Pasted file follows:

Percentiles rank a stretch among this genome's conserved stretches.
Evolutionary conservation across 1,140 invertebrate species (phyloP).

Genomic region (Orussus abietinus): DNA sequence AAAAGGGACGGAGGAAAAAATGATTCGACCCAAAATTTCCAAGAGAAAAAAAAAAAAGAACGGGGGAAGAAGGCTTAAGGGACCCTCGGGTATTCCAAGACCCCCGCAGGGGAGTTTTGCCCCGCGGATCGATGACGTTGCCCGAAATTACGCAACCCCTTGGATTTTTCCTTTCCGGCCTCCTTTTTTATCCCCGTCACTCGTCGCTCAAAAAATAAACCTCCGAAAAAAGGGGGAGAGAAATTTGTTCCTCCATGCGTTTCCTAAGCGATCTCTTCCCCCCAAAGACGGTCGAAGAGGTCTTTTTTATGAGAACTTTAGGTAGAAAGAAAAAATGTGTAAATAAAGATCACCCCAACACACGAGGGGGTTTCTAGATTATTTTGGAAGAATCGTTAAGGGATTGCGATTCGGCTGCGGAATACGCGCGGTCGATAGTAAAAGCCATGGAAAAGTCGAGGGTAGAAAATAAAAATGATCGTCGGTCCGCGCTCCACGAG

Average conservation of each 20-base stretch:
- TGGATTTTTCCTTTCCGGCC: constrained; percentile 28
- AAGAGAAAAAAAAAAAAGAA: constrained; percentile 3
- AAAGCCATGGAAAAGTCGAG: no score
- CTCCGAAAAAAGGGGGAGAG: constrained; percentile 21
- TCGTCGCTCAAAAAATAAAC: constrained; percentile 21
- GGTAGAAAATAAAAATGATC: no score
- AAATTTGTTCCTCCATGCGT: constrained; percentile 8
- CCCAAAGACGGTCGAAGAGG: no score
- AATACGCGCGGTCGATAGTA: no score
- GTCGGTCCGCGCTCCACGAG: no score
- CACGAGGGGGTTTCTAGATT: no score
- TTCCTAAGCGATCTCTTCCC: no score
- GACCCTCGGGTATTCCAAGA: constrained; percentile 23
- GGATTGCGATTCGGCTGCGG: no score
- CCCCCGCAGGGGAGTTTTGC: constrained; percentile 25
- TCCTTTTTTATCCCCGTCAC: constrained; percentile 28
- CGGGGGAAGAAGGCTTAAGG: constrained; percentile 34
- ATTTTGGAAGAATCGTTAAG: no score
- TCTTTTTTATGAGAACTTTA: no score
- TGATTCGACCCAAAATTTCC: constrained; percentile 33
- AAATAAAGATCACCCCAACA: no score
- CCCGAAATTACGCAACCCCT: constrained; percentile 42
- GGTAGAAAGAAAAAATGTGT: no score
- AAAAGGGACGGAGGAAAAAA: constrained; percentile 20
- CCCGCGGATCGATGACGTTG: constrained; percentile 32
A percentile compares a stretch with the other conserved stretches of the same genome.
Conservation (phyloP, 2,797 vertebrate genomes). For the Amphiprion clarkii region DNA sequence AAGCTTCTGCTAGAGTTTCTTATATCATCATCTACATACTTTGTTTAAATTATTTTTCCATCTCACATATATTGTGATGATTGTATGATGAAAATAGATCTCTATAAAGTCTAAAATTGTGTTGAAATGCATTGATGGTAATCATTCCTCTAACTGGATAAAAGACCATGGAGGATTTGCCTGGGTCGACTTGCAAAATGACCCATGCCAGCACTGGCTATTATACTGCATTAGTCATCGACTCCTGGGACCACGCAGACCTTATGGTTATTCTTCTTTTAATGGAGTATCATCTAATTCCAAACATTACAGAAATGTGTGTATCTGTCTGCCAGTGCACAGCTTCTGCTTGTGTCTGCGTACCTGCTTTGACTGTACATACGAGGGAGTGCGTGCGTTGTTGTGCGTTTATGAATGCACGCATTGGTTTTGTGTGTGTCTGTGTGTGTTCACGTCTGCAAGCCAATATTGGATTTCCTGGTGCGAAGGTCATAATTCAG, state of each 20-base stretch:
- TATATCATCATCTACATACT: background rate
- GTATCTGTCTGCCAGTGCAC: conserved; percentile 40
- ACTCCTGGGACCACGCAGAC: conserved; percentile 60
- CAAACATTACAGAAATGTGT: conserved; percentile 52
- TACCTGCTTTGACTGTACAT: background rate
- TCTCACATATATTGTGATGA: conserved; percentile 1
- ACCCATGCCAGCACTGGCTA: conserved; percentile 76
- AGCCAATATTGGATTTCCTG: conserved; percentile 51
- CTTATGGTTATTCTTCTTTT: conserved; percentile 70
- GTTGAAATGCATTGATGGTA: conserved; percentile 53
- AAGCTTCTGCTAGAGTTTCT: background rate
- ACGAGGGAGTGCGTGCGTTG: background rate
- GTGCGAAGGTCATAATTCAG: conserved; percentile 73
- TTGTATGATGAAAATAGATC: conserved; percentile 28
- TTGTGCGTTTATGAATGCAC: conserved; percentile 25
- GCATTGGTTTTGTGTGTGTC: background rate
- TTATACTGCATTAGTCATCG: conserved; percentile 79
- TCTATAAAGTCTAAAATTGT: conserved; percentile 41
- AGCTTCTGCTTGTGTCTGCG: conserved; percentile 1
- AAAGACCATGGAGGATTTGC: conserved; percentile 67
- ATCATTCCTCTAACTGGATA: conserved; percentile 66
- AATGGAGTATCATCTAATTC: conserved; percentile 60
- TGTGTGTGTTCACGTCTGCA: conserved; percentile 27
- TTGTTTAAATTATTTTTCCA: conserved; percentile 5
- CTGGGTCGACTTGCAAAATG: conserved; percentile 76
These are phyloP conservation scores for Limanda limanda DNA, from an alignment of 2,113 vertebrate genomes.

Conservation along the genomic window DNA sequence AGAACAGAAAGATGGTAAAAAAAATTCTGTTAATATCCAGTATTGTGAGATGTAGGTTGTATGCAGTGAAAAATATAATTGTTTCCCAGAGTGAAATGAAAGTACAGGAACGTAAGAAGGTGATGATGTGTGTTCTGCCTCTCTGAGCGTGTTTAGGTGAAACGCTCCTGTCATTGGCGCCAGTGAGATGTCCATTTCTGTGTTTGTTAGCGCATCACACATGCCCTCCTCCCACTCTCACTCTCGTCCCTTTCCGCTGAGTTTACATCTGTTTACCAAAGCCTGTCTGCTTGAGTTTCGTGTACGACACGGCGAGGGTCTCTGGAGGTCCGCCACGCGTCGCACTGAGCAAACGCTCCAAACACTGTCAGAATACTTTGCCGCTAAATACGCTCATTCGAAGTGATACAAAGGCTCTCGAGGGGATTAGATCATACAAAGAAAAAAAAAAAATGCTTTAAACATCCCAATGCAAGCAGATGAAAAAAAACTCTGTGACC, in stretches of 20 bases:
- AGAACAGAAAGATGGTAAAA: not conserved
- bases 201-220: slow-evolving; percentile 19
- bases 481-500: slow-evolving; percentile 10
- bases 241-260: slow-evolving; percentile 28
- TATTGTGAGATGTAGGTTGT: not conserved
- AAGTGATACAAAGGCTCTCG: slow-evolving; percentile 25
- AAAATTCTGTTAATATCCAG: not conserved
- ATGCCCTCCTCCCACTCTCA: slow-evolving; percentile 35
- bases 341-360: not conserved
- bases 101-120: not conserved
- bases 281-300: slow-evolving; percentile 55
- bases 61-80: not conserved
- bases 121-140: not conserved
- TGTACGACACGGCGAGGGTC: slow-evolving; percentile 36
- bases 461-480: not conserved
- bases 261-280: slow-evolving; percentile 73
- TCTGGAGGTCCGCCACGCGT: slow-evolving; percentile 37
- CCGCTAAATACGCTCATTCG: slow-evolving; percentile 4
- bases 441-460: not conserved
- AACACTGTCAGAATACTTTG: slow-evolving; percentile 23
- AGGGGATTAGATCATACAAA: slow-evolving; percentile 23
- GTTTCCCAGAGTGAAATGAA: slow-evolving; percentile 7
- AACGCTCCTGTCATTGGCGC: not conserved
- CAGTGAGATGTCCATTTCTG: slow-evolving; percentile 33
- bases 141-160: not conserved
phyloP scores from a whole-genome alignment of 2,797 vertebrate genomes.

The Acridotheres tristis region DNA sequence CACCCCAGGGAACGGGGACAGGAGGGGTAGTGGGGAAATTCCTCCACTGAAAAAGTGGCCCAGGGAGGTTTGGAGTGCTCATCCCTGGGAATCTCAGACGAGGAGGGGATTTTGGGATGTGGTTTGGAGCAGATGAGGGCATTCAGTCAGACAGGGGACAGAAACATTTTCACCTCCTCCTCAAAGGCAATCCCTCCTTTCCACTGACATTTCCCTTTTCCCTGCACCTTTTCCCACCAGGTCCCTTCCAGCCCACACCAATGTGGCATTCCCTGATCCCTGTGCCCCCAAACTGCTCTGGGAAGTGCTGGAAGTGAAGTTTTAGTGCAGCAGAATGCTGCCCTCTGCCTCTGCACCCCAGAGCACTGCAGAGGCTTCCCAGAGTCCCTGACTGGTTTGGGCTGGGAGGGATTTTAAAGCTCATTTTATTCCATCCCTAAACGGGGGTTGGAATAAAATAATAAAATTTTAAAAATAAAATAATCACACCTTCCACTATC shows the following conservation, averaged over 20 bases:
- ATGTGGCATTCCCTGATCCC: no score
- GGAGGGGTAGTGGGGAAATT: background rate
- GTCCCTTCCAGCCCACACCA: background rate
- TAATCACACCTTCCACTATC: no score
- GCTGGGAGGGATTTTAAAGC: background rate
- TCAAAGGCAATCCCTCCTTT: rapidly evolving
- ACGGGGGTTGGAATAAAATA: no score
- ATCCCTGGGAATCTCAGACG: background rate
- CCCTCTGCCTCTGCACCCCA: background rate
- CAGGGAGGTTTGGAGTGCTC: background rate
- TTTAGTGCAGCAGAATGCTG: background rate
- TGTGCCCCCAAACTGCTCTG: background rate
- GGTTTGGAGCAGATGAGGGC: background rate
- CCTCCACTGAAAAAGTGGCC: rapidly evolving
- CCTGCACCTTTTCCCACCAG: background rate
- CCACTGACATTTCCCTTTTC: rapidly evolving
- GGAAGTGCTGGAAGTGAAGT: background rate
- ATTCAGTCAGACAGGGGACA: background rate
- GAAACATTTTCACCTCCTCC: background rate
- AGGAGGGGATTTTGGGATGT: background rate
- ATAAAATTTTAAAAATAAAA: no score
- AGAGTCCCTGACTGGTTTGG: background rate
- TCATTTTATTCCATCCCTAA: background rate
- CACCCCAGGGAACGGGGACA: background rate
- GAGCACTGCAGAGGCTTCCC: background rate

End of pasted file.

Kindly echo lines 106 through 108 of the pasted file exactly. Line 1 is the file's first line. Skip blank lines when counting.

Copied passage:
- ATAAAATTTTAAAAATAAAA: no score
- AGAGTCCCTGACTGGTTTGG: background rate
- TCATTTTATTCCATCCCTAA: background rate